Is your company struggling with learning and development initiatives? It’s pretty common. You can provide all the resources necessary, preach the importance of continued development and growth, and even mandate some types of training. However, if your team members don’t commit to changing, it’s not going to happen.
The underlying truth of learning and development is this: every individual is responsible for their personal and professional evolution. That’s embodied in truisms like “you can lead a horse to water, but you can’t make it drink”. Without buy-in from employees, you may see little traction in terms of ongoing development. In fact, you might experience blowback.
What’s the solution to the situation? The key here is authentic caring – compassion. It opens doors that would otherwise remain firmly locked and enables success on a scale unachievable through other means.
Compassion vs. Empathy
Above, we mentioned that compassion is the key. Authentic caring is the way forward. What does that mean, though? Many people confuse compassion with empathy. Both are vital to a thriving organization and positive company culture, but they’re not the same thing.
Empathy is the ability to put yourself into someone else’s shoes and see things from their point of view. You’re able to suffer with them.
Compassion is empathy combined with the drive to help that person free themselves from suffering and become happier and healthier. Compassion is care in action. Everything we’ll discuss below is based on the concept of putting care into motion to create positive change and help your team members become their best selves.
How You See Them Changes Them
While everyone is responsible for their own evolution, that doesn’t mean that their acceptance of the need to evolve is based on solely self-related factors. In plainer English, what we mean here is that when you change how you look at someone when you see them as being able to improve and perform higher, they are more likely to commit to that evolution themselves.
No, that doesn’t mean there’s any sort of magic spell or voodoo involved. It’s all based on human nature and how perceptions can change based on how we’re viewed and treated. It’s about how truly caring for someone else can change their perception of themselves.
Find an Underperformer
Think about someone in your organization who you would categorize as an underperformer. Chances are good you can think of a couple right off the bat. Now, imagine that person transforming – they learn new skills, adopt new habits, and evolve both personally and professionally.
It’s pretty challenging to do this. Human nature is to think of people as being unable to change. They’re static.
We picture people in our lives being the same as they were years ago. For instance, think back to the kids in your classes in school. Focus on any one of them and imagine them as adults. Chances are good you picture them behaving similarly to the way they did as children, just in an adult’s body.
The challenge here is for management to train their brains to see people’s potential, rather than pigeonholing them, and creating a static image. People are dynamic. Life is dynamic. The world is dynamic. Change is the rule, not the exception.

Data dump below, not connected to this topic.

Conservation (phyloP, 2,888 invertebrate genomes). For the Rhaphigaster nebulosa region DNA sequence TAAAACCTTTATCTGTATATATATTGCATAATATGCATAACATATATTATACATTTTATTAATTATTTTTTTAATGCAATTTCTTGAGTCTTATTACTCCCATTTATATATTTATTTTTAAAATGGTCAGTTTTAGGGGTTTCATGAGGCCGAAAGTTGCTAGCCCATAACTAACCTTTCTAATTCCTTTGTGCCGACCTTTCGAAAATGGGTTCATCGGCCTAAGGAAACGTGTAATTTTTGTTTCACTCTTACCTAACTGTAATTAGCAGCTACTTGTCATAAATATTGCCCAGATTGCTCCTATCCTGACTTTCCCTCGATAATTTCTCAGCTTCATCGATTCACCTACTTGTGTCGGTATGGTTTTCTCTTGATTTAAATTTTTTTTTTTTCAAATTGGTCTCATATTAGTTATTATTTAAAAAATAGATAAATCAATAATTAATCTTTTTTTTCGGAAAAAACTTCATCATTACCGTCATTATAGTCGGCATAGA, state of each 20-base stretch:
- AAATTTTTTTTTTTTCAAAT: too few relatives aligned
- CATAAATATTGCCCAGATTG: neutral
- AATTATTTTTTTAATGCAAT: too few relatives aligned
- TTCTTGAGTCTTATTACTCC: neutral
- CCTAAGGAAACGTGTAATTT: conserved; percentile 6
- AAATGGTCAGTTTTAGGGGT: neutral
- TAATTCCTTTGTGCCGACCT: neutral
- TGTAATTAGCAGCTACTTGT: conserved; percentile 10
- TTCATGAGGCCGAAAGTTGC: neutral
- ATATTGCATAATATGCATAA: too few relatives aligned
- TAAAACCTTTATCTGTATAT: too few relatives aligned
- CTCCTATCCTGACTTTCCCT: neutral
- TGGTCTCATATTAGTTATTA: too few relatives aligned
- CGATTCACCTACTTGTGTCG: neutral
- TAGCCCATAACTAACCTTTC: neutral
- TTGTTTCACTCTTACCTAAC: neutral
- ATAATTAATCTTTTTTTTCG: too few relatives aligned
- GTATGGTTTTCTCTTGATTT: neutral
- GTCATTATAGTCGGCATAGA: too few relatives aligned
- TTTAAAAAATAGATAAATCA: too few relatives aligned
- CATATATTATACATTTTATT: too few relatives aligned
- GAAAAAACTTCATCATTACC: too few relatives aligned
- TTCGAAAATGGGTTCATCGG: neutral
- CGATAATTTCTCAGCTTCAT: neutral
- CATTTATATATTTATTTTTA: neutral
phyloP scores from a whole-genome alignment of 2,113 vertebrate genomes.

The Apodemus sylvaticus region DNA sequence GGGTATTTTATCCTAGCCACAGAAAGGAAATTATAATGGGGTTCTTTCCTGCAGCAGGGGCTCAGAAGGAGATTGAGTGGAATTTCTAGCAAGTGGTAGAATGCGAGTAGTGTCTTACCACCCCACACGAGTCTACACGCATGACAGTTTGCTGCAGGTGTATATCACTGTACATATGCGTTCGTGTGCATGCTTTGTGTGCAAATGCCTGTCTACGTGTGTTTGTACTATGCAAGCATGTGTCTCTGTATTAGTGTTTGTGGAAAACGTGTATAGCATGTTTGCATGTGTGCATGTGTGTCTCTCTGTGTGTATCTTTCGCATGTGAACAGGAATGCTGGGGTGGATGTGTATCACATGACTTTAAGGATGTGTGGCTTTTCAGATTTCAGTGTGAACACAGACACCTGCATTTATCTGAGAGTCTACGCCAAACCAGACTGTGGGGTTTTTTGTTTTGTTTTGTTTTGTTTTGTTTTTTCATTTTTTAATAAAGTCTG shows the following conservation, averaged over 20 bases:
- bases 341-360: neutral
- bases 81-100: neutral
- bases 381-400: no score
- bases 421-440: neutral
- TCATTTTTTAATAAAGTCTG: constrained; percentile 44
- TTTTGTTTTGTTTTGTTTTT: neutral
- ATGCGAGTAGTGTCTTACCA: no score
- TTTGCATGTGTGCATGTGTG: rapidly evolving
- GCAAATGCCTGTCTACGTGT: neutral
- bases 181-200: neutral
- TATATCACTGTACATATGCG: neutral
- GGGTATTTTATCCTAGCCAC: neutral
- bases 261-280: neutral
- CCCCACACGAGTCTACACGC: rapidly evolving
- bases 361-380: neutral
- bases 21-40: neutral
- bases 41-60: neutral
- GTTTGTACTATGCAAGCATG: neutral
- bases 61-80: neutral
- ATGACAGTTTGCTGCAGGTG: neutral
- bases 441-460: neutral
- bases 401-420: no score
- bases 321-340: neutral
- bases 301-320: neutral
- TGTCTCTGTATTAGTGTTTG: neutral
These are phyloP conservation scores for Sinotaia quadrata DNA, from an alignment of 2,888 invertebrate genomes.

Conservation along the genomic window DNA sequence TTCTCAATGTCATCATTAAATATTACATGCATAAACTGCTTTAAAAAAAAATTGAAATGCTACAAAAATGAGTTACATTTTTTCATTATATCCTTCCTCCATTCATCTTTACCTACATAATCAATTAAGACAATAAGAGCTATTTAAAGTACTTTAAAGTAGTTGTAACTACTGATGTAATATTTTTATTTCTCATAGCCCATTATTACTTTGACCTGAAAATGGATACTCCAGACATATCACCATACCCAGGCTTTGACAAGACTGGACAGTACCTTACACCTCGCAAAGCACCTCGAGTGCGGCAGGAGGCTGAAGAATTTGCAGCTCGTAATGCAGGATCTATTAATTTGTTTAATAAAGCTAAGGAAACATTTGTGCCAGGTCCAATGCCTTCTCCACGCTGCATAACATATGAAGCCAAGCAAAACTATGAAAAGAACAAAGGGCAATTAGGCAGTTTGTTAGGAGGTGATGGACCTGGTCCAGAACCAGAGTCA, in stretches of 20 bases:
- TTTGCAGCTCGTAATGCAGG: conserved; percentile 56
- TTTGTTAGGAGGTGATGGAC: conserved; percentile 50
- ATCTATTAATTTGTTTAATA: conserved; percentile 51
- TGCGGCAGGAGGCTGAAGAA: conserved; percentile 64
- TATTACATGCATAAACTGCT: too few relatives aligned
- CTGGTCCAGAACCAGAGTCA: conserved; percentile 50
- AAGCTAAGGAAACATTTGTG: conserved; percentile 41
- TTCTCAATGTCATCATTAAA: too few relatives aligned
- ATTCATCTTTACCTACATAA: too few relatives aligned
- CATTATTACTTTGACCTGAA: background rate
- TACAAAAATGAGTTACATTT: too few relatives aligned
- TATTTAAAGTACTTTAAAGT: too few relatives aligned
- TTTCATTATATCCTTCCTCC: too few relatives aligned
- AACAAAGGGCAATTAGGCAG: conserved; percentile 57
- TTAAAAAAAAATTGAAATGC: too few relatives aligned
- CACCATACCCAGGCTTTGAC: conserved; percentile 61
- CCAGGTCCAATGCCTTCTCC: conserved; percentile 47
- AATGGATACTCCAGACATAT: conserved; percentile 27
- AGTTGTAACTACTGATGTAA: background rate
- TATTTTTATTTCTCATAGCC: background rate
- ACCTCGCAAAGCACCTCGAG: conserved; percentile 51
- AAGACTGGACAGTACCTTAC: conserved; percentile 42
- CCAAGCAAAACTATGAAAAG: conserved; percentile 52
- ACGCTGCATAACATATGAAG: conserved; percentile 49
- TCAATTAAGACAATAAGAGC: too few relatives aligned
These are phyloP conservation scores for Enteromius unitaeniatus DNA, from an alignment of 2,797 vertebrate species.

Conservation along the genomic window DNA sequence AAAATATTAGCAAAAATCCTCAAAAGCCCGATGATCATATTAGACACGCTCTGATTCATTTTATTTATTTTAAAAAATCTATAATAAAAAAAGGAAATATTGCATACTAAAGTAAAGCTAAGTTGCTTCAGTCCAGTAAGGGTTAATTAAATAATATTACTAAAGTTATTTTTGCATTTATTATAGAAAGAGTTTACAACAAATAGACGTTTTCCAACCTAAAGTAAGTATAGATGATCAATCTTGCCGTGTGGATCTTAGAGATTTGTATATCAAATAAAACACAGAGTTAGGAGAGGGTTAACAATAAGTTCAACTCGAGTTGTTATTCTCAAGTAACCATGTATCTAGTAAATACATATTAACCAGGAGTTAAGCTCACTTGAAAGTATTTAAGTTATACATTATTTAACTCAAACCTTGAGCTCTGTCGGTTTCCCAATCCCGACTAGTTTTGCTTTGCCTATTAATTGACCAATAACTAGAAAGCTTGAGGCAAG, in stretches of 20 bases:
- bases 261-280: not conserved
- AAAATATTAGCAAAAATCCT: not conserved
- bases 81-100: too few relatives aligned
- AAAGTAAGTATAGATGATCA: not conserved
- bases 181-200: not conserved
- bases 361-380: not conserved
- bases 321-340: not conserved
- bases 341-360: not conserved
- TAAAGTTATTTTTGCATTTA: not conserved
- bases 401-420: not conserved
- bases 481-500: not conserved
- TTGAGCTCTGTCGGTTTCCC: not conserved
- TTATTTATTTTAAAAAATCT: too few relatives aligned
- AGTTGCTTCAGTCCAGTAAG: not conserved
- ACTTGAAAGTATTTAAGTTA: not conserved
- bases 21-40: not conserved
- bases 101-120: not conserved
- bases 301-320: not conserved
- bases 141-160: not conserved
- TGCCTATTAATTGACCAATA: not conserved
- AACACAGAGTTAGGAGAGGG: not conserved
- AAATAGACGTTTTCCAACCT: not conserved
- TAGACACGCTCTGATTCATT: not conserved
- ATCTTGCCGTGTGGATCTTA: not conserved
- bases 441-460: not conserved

Look at Them as More Than Resources
As managers, it becomes difficult to resist categorizing team members by what they do and what they bring to the table. As we do that, we strip them of their humanity and turn them into little more than resources to fuel the business and help achieve desired outcomes. That mindset is incredibly damaging and could be at least part of the reasons you’re meeting resistance to L&D initiatives.
To encourage your people to be their best selves, you must see them as people. They’re more than just a skillset or a capability. They’re more than resources for the company to use. In fact, they are the company. Without the human element, you have no business.
Discard the Critical Thoughts
Many managers find that once they manage to change how they see employees and look at them as people rather than resources, they still struggle. That’s because they see things in a critical light. They look at a person and think, “I know you can do better and be so much more than this. I’m disappointed in you”.
That type of thinking colors your actions toward the person and bleeds through no matter what you do. Remember – thoughts are the ignition of action. They ignite and fuel what you do.
Even your communication with team members will be colored by how you think about them, and if your thoughts are critical, your actions and communication will also be critical. Most people get defensive when met with unnecessary critical communication. They wall themselves off and stop trying. You’re self-sabotaging here.
Instead, train your brain to think, “I accept you for you. However, I see you can do so much more and I want to help you grow into that new role.” That reframes everything! Instead of being critical, you become compassionate. Instead of castigating someone, you encourage and support them. The difference that makes in your employees and their reaction to learning and development will be incredible.
Grow Your People
With a compassionate approach to learning and development, you can bolster employee buy-in. When they do that, they will commit more and more to improving themselves personally and professionally. However, a compassionate approach doesn’t mean that underperformers get a free pass. You still have to engage in performance management. After all, compassion also means stopping actions that could be damaging or dangerous.
In the end, learning and development dovetail with performance management. It’s about creating a holistic, compassionate view where you’re able to give timely feedback and course-correct, but also encourage people to step up and grow into the amazing beings that you know they can become.